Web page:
Recent press has reiterated this point and has touted the benefits of low-dose oral Minoxidil.  Minoxidil is an inexpensive medication and has been proven to be effective in treating male and female pattern hair loss (androgenetic alopecia) and other types of alopecia.  

What is Minoxidil?

Minoxidil was originally developed and marketed to treat high blood pressure. The medication is a vasodilator.  It relaxes the blood vessels, allowing blood to pass through more easily.  When Minoxidil was initially tested for high blood pressure, doctors and researchers noticed that one of the side effects was hair growth.  Minoxidil brings more oxygen to the scalp’s surface, enlarging the hair follicles and offsetting the effects of miniaturization that results in hair thinning and balding.  Through the enlarged follicles, new hair can grow, and existing hair remains strong and healthy.  

Why is Oral Minoxidil Prescribed Off Label?

Liquid and foam Minoxidil are FDA approved for treating hair loss.  Oral Minoxidil is prescribed off-label for hair loss because it has been approved to treat high blood pressure but not for hair loss.  Prescribing medications off-label is common practice in dermatology. Many dermatological conditions ranging from skin pigment disorders to inflammatory conditions, do not have standard FDA-approved treatments, so dermatologists use research findings to prescribe off-label to treat their patients’ conditions.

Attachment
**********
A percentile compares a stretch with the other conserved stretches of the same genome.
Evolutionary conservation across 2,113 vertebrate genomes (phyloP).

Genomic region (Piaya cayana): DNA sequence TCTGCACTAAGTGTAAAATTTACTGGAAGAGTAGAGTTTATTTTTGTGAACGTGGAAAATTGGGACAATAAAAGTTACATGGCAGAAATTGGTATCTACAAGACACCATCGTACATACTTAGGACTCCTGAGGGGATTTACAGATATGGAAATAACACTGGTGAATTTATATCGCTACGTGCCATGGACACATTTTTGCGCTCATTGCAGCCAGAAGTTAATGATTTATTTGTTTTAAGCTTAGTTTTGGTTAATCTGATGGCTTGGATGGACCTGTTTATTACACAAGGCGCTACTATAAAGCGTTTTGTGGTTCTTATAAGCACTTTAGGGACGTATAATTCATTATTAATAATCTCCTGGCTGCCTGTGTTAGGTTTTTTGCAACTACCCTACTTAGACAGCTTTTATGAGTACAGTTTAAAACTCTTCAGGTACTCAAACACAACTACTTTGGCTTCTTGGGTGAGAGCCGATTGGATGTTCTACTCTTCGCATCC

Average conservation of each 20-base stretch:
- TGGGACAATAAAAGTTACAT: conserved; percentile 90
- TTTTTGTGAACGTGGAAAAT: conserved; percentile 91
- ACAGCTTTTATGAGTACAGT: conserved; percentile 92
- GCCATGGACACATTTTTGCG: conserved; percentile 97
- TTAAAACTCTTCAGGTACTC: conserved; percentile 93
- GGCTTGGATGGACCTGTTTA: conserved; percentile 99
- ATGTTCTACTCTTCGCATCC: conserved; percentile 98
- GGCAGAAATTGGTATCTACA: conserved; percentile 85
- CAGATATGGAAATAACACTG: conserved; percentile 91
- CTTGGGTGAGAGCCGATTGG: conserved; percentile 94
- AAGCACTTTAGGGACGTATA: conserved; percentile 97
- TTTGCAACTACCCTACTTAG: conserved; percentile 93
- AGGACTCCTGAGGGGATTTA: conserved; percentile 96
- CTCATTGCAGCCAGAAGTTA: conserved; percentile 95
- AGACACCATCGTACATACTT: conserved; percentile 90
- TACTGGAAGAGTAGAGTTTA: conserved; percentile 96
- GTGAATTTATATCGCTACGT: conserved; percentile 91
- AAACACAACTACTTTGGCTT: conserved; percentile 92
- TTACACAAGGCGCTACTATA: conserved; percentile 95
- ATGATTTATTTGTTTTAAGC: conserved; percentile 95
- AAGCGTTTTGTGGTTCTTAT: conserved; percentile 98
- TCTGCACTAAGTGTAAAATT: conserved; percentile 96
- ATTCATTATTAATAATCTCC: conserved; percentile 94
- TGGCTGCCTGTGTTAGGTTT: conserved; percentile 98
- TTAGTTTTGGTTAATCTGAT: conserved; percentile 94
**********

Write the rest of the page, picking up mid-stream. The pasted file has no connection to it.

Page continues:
How is Oral Minoxidil Usually Prescribed to Treat Hair Loss?

Dosage may differ based on your body weight and other factors; however, the typical prescription of oral Minoxidil to treat alopecia is 2.5 milligrams.  Dr. Ben Behnam, dermatologist, hair specialist, and founder of Happy Head hair loss solutions, recommends building up slowly over a month to avoid side effects. “Use a pill cutter,” says Dr. Behnam. “Take one-quarter of a tablet for the first two weeks, one half of a tablet during the second two weeks, and a full tablet after that.”  As with any prescription medication, patients should only take oral Minoxidil under the supervision of a licensed physician.